Many entrepreneurs have had difficulties getting paid after having completed construction work or renovations. You should be aware that the Law provides many ways to protect you, the entrepreneur, and it even sets out a privileged protection in case of non-payment following construction work.
Draft a contract
The first step to take prior to undertaking construction work with a client is to draft a contract. This contract must contain many details, including the name and address of your client, the scope of the work that you will be doing, the deadlines for achieving the work (including a start date and an end date), the terms for the payments, etc. The more detailed the contract is, the fewer potential problems you will have with your client. For instance, you should specify who is responsible to get rid of the trash and extra materials. If you are about to take major renovations, specify in the contract that additional work may be necessary and that you will be allowed to add modifications to the original contract. Normally, when a contract is well thought out, the parties benefit from a harmonious work relationship. As soon as you sign your contract, you also benefit from a “construction lien”.
The legal hypothec
The legal hypothec is provided for by the Law in article 2726 of the Civil Code of Quebec. It is a very powerful tool offered to contractors to guarantee that they will get paid for their work. On the day of the signing of the contract for construction work, renovations or the enlargement of an immovable (building), the amount equivalent to the work that you will undertake can be guaranteed by the registration of a legal hypothec on the immovable where the work will be performed. The covered amount is limited to the work that was indicated in the contract that will increase the value of the building.
If you deal directly with the owner, the right to a legal hypothec is based on the signed contract. If, however, you are a sub-contactor and do not have a direct contact with the owner, you will have to notify the owner about the contract between you and the general contractor. On this notice, you should write your name and contact information, as well as those of the general contractor and owner. You must also indicate the scope of your work and its cost, as well as a warning that a legal hypothec could eventually be placed on the property.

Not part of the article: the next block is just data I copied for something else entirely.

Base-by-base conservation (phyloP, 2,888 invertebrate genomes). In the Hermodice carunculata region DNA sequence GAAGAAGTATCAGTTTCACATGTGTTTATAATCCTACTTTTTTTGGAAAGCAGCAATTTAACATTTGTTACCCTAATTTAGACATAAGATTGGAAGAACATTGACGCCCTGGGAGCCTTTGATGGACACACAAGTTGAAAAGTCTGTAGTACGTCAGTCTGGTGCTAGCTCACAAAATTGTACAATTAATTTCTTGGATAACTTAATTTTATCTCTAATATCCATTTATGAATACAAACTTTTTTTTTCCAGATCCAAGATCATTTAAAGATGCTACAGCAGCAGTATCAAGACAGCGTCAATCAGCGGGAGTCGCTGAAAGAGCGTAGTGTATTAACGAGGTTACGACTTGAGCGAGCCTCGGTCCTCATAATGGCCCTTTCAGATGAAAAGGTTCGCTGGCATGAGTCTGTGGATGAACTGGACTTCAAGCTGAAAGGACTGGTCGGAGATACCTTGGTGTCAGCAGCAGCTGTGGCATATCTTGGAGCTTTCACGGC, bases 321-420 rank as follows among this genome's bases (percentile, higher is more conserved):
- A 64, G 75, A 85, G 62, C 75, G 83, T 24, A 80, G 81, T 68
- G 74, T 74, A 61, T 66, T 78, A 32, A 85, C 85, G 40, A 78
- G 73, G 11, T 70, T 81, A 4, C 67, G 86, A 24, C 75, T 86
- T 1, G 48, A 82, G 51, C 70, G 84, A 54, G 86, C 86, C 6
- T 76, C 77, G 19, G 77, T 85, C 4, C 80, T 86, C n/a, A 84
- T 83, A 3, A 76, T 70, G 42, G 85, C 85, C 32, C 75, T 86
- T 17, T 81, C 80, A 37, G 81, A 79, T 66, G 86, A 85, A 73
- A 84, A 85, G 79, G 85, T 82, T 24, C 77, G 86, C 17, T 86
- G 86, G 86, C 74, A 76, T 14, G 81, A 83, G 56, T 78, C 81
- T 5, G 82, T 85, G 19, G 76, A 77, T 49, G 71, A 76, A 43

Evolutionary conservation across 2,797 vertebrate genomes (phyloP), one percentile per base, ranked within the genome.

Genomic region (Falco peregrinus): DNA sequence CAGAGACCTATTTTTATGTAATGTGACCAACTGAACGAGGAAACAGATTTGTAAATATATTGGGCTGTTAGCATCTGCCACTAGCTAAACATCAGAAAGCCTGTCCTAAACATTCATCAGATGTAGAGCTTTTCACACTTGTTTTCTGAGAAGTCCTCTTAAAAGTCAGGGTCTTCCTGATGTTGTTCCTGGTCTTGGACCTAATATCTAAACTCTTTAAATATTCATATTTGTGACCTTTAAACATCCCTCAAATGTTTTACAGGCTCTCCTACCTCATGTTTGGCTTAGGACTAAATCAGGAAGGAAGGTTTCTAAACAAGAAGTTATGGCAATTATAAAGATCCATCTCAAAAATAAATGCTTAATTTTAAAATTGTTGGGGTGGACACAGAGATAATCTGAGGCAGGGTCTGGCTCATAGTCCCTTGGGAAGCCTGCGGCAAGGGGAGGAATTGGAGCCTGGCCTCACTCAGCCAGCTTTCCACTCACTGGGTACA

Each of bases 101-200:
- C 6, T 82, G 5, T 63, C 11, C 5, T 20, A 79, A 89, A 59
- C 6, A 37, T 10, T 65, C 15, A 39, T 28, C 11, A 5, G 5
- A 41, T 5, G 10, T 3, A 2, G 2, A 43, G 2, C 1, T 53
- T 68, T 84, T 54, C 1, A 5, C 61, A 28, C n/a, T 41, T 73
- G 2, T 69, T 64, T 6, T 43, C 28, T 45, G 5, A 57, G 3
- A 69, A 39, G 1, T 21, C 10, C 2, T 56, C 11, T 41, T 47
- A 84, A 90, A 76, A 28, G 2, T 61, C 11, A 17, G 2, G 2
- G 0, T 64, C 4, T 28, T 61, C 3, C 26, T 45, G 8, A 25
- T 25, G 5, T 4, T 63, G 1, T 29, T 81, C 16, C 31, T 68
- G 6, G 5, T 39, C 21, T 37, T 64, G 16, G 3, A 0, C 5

As a sub-contractor, it is recommended to report the existence of your contract prior to the beginning of the work. In order to conserve the legal hypothec, the person who has not been paid for his construction work/renovations must publish, in the 30 days following the end of the work, a notice of preservation of the legal hypothec at the registry office. At this point, you will need to get it attested by a notary or a lawyer. A copy of the notice should also be sent to the owner, either by registered mail or by bailiff. The end of the work means the complete end of the whole project, rather than the end of the part of what has been sub-contracted.
Once the work has been completed and if the notice of preservation has been sent, the legal hypothec remains for a period of six months. During this period, the contractor can send a notice of exercise to the owner. This notice, or warning, provides the owner 60 days to voluntarily give up the property. Following the expiry of this deadline, the contractor can take one of the four hypothecary recourses to obtain what he is owed.
Prior to sending the notice of preservation of the legal hypothec, it could be useful to send a demand letter by registered mail. Indeed, the notice of preservation requires the involvement of a lawyer or notary, which will result in extra costs. Sending a demand letter could very well be sufficient for you to obtain your payment. If your client is insolvent or broke, this step would be useless. Furthermore, be aware that sending a demand letter will not suspend the 30-day deadline of the notice of preservation. You must send this notice before the deadline if you still haven’t been paid.
Required permits and licences
Before undertaking construction work, make sure that you have all the necessary licences and permits. If you do not have them, you could forfeit your right to a legal hypothec. You will also expose yourself to hefty penalties from the Régie du Bâtiment du Québec (hereinafter the “RBQ”), including a possible suspension of your licence. A surety is also required by the RBQ in order to guarantee the quality and execution of your work. Make sure you have one and that the amount required is respected. Also, double-check that the owner possesses all the required permits to undertake the work that is set out in the contract. Also verify that the owner is indeed the real owner and not a tenant. The legal hypothec is only valid if you sign it with the owner.